Telehealth has exploded over the course of the coronavirus pandemic, but the rise of virtual care may soon be short-lived. Health systems have been hemorrhaging money over the last six months and scaling back telehealth usage could help some companies recoup their finances.
Several major insurance providers, including UnitedHealthcare and Aetna Blue Cross Blue Shield, recently altered their telehealth reimbursement rates, which could lead to additional costs and surprise bills. If your patients use telehealth, find out what this means for you.
Telehealth Goes Big
Virtual care had been on the rise for years, but it accelerated exponentially during the pandemic. Talking to patients over live video and audio is much safer than meeting in person. It also allows high-risk individuals with pre-existing conditions, such as asthma, diabetes, and hypertension, to stay at home while checking in with doctors and specialists remotely.
To promote the use of telehealth, Congress passed The Coronavirus Aid, Relief and Economic Security Act, or CARES Act, on March 27th, 2020, which removed barriers to accessing these services. The Centers for Medicare & Medicaid then sent a toolkit to state Medicaid agencies encouraging them to adopt policy changes that promoted the expansion of telehealth.
In many cases, this meant providers would be reimbursed at the same rate for telehealth visits as they would if they rendered the same services in-person. Throughout the pandemic, 80 new telehealth services were being reimbursed at the same rate as in-person services under Medicare. The private insurance industry quickly followed suit by mimicking these policies.
Over the next six months, telehealth usage skyrocketed.
Reports show that telehealth visits went from 13,000 a week at the start of the pandemic to 1.7 million per week by July among Medicare recipients. Between mid-March and mid-June 2020, during the height of the national lockdown, over 9 million telehealth visits were conducted for Medicare recipients.
Meanwhile, private insurers reported a 4,000% jump in the number of telehealth claims compared to the previous year.
Removing Telehealth Protections
This all may sound great for patients and providers, but not for the insurance companies, which have lost revenue since the start of the pandemic. These protections for telehealth were always meant to be temporary, and now, telehealth’s reign may soon be coming to an end.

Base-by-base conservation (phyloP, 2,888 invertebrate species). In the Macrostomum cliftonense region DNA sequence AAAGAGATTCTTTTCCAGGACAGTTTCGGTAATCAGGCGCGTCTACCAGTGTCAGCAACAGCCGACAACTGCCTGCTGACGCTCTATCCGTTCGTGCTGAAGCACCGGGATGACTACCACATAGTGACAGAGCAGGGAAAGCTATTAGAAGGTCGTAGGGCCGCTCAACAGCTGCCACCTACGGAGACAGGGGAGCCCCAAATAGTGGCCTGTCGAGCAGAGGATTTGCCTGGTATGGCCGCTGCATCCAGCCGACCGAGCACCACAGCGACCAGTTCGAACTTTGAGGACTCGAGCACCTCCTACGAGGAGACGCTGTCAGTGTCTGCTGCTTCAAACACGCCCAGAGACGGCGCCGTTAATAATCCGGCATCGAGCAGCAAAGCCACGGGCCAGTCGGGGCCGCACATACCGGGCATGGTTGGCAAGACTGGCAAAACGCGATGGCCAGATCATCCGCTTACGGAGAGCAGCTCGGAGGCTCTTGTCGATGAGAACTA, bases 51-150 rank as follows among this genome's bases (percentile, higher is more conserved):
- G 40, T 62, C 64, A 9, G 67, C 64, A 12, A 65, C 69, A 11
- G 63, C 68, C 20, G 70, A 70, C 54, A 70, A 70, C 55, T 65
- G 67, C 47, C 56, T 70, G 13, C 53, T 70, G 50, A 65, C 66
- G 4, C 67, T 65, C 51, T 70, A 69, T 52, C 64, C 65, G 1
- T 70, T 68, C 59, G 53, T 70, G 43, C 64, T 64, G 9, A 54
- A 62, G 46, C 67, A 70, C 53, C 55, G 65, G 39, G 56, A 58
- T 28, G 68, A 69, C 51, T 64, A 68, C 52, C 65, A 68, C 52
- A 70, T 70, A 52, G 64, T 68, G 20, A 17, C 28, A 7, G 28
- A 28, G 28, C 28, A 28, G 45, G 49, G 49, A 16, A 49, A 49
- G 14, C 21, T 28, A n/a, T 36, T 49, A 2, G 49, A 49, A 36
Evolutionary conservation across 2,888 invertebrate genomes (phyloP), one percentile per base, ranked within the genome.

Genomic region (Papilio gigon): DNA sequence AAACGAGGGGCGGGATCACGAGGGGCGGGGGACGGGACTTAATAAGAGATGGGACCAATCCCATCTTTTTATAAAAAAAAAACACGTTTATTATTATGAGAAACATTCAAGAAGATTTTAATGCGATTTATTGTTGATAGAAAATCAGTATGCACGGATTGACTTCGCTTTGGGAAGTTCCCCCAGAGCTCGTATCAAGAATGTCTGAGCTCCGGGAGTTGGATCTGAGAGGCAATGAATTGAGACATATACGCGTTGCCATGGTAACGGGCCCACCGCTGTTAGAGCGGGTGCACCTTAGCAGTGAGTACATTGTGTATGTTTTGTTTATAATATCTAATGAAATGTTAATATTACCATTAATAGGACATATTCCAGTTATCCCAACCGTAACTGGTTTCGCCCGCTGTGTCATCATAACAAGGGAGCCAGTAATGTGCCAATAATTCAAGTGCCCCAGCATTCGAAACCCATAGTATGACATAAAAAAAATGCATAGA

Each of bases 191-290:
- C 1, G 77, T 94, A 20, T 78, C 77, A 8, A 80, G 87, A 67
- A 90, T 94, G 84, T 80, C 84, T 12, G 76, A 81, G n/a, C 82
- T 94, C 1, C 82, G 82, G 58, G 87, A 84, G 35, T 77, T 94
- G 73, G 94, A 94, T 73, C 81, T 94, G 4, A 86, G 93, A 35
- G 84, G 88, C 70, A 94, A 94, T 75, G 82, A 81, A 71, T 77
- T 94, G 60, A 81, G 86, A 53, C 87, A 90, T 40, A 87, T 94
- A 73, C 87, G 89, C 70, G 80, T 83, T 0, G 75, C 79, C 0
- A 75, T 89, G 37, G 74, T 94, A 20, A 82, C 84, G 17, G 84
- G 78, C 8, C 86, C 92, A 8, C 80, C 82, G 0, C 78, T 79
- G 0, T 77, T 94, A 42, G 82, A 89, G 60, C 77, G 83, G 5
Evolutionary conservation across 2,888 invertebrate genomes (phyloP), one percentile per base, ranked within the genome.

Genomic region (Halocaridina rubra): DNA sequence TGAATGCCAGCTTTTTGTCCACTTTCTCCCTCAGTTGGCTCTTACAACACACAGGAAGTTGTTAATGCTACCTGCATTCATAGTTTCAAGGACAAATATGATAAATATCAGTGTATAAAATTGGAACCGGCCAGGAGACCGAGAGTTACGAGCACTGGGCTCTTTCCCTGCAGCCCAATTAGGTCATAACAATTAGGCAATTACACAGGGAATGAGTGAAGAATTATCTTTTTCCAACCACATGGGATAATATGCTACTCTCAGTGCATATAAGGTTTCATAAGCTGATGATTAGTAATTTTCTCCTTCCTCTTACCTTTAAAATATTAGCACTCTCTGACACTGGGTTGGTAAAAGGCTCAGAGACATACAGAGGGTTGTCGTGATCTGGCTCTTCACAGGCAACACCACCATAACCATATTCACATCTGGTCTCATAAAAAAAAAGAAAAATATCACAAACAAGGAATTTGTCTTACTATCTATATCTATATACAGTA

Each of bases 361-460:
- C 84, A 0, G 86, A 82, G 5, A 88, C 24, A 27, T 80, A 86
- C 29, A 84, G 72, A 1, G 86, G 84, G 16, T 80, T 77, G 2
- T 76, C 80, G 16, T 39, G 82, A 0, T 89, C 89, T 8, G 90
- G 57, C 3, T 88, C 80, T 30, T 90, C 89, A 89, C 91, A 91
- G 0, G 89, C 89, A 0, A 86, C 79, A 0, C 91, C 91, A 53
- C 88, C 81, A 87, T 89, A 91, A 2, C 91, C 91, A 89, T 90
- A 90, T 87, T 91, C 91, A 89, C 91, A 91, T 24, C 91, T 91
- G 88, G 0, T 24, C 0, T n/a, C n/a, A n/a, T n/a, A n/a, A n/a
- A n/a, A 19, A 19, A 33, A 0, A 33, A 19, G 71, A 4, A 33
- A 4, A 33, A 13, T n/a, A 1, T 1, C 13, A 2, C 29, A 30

There was always a fear among insurance companies that telehealth would lead to a surge in demand for healthcare services. If people can visit their doctor online, they would access these services more often than they would if they had to make the trip in person. This would eventually eat into the insurance companies’ profits, even if it means people are taking better care of their health.
Even as the pandemic rages on, several insurance companies have started limiting protections for telehealth. UnitedHealthcare is getting rid of policies that waive co-pays and other fees for non-COVID-related appointments. Meanwhile, Anthem Blue Cross Blue Shield says it will cover telehealth services through the end of the year, but this only applies to the first two appointments. Medicare and Medicaid are expected to cover telehealth through the end of the year, but it’s not clear what will happen on January 1st, 2021.
Rescinding these protections means that doctors and specialists won’t get reimbursed at the same rate for telehealth services as they would for in-person appointments, which will limit access to telehealth across the country.
According to estimates from the American Hospital Association, the country’s health-care systems are losing an average of $50.7 billion per month. Short on cash, doctors and hospitals need these protections to see patients remotely. Otherwise, they won’t get money from the insurance company. But if telehealth is no longer an option, many patients will still likely stay away from the doctor’s office if it means risking exposure to the coronavirus virus.
Further complicating the situation, Medicare and Medicaid plans vary from state to state. A number services will no longer be covered in certain parts of the country. This means some patients will likely encounter a surprise bill or delay accessing care due to the cost.
Ultimately, we will be left with a hodgepodge of telehealth coverage across the country as these protections fall by the wayside. Yet, telehealth remains vital to our country’s response to the pandemic, especially as we head further into fall, winter, and flu season. Patients need to be able to see their doctor online if they have a sore throat, cough, or trouble breathing. Many people won’t know whether their symptoms are related to COVID-19 or just a case of the common cold.
Be on the lookout for changes to telehealth coverage as insurance companies revise their policies. Telehealth may be the future of healthcare, but only if it continues to make a profit.